According to a recent News survey, students are more likely to cheat in STEM classes. But many faculty members in mathematics and sciences told the News they have not witnessed high rates of cheating in their classes.
The survey found that out of more than 1,400 undergraduate respondents, 14 percent have cheated during their time at Yale, and 24 percent reported having copied answers from another student’s problem set this past fall. Two percent of respondents did not answer the question. Of those students who reported having cheated and answered the question, 35 and 40 percent of student respondents said they would be more likely to cheat in mathematics and sciences, respectively. The next highest percentage belonged to economics with approximately 14 percent.
Still, in interviews with the News, a variety of faculty members working in these fields — including physics, chemistry and mathematics — said they do not have to frequently deal with instances of cheating. Many of them also noted that while they did not mind if students collaborated on problem sets, copying answers from other students’ problem sets would ultimately hurt the students themselves.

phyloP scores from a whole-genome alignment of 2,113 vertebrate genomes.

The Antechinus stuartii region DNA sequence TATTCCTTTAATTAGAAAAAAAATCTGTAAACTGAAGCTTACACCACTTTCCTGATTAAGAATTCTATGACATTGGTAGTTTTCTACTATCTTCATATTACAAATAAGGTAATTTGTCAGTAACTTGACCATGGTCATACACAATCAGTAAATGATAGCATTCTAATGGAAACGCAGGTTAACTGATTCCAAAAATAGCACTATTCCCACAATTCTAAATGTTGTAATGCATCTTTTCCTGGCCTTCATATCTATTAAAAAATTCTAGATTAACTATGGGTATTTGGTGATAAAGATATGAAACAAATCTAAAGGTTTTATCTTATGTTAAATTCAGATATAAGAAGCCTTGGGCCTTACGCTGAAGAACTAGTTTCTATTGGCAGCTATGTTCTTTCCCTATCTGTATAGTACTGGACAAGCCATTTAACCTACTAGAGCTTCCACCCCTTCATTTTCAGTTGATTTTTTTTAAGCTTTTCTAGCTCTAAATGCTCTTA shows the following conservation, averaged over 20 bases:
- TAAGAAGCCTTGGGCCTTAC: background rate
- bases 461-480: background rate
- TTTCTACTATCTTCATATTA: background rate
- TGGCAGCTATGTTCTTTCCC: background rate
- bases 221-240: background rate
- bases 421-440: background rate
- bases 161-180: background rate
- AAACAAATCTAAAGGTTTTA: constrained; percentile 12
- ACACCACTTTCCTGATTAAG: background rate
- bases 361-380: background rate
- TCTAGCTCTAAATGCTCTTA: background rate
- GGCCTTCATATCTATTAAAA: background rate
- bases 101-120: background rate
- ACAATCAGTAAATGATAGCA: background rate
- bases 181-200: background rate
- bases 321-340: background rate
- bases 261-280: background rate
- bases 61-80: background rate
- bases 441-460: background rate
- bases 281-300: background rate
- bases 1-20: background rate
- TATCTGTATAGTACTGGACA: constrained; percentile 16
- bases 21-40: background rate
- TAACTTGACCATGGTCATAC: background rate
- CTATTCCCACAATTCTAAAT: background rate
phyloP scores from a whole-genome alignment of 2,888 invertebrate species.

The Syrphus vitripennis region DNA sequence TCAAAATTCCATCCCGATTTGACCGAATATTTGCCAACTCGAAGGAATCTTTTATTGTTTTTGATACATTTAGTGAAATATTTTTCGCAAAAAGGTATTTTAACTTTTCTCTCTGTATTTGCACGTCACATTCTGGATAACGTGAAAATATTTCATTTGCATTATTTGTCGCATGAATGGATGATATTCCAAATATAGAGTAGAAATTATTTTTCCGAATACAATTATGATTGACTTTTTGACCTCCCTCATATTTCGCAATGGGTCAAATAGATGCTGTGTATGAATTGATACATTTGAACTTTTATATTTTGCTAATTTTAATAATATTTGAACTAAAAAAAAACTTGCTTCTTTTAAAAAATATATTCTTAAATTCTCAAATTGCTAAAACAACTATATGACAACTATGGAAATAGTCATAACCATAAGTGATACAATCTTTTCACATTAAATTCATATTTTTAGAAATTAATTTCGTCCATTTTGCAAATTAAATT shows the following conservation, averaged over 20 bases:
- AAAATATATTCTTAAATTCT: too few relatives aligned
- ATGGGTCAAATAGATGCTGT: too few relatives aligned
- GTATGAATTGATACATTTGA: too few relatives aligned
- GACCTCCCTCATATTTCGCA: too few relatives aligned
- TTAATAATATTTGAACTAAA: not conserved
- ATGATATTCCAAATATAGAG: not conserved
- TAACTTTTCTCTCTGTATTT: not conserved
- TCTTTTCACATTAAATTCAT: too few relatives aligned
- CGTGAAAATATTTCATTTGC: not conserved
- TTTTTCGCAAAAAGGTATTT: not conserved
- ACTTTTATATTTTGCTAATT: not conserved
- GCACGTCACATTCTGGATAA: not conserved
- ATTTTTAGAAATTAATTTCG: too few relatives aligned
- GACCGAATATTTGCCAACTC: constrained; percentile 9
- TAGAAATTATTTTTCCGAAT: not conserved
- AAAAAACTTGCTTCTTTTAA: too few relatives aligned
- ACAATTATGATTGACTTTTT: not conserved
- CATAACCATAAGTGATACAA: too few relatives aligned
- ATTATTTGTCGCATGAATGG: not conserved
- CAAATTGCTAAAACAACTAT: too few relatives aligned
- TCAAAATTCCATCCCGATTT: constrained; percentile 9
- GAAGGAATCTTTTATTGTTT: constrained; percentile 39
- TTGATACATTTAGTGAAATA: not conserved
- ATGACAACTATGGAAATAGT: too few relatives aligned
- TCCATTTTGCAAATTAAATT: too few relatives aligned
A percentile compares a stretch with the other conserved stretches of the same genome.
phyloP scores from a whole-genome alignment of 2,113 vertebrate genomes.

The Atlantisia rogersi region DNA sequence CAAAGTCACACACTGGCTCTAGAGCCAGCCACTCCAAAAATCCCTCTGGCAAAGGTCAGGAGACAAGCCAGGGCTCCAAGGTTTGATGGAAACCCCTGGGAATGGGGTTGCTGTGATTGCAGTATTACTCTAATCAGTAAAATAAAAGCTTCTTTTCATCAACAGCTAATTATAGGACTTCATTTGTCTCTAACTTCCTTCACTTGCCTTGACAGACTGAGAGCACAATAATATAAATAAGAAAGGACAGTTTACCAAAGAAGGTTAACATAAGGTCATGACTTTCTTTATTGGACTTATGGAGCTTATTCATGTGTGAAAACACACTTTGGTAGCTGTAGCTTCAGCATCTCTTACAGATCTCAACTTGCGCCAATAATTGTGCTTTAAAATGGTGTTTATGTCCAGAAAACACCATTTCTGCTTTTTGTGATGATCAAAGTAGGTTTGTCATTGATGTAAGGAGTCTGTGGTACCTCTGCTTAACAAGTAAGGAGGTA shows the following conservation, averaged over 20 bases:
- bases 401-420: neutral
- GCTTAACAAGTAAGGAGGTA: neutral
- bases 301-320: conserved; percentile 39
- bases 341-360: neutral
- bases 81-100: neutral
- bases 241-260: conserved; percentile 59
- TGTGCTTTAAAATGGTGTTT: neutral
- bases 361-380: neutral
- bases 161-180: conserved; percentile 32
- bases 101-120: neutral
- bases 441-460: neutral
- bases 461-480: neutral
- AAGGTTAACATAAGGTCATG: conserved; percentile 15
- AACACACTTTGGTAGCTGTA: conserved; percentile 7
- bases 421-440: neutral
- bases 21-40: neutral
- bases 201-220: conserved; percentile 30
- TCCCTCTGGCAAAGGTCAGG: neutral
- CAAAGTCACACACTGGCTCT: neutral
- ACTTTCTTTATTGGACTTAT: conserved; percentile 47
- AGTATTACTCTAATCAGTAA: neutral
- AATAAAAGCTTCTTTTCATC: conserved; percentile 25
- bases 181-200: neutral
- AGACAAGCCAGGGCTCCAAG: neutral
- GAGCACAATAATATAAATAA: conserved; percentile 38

“I do ask the TFs for a course to watch for evidence of copying and watch for it myself on all submitted work, including exams,” said James Duncan, professor of biomedical engineering. “If I suspected a violation, I would talk to the student directly and potentially report it to the Executive Committee. We have followed this procedure over the years in the past and there have been some cases, although we have not found anywhere near the kinds of numbers you are reporting.”
Chemistry professor Martin Saunders, who has taught organic chemistry and served on the Yale College Executive Committee in the past, said that the committee saw “the most tendency to cheat” in the organic chemistry course, even though he did not recall dealing with cases of academic dishonesty when he taught the course himself.
Saunders noted that the course is especially high-pressure because it counts toward medical school admissions requirements. Cheating cases aside, Saunders said that when he taught the course, students would often try to negotiate for extra points on their exams after they had already been graded — “an illustration of the kind of pressure that they seem to feel,” he said.
Chemistry professor Charles Schmuttenmaer said that he has taught many pre-med students in his general chemistry lectures, and he did not get the “impression that they cheat more than anyone else,” but noted that they are “competitive.” He added that the higher level of cheating in STEM fields might “[have] to do with the fact that [the questions] are not essay questions.”
Earlier this month, Stephen Stearns ’67, director of undergraduate studies for Ecology and Evolutionary Biology, told the News that it was not surprising that there could be cheating on problem sets in demanding courses, such as the introductory physics classes.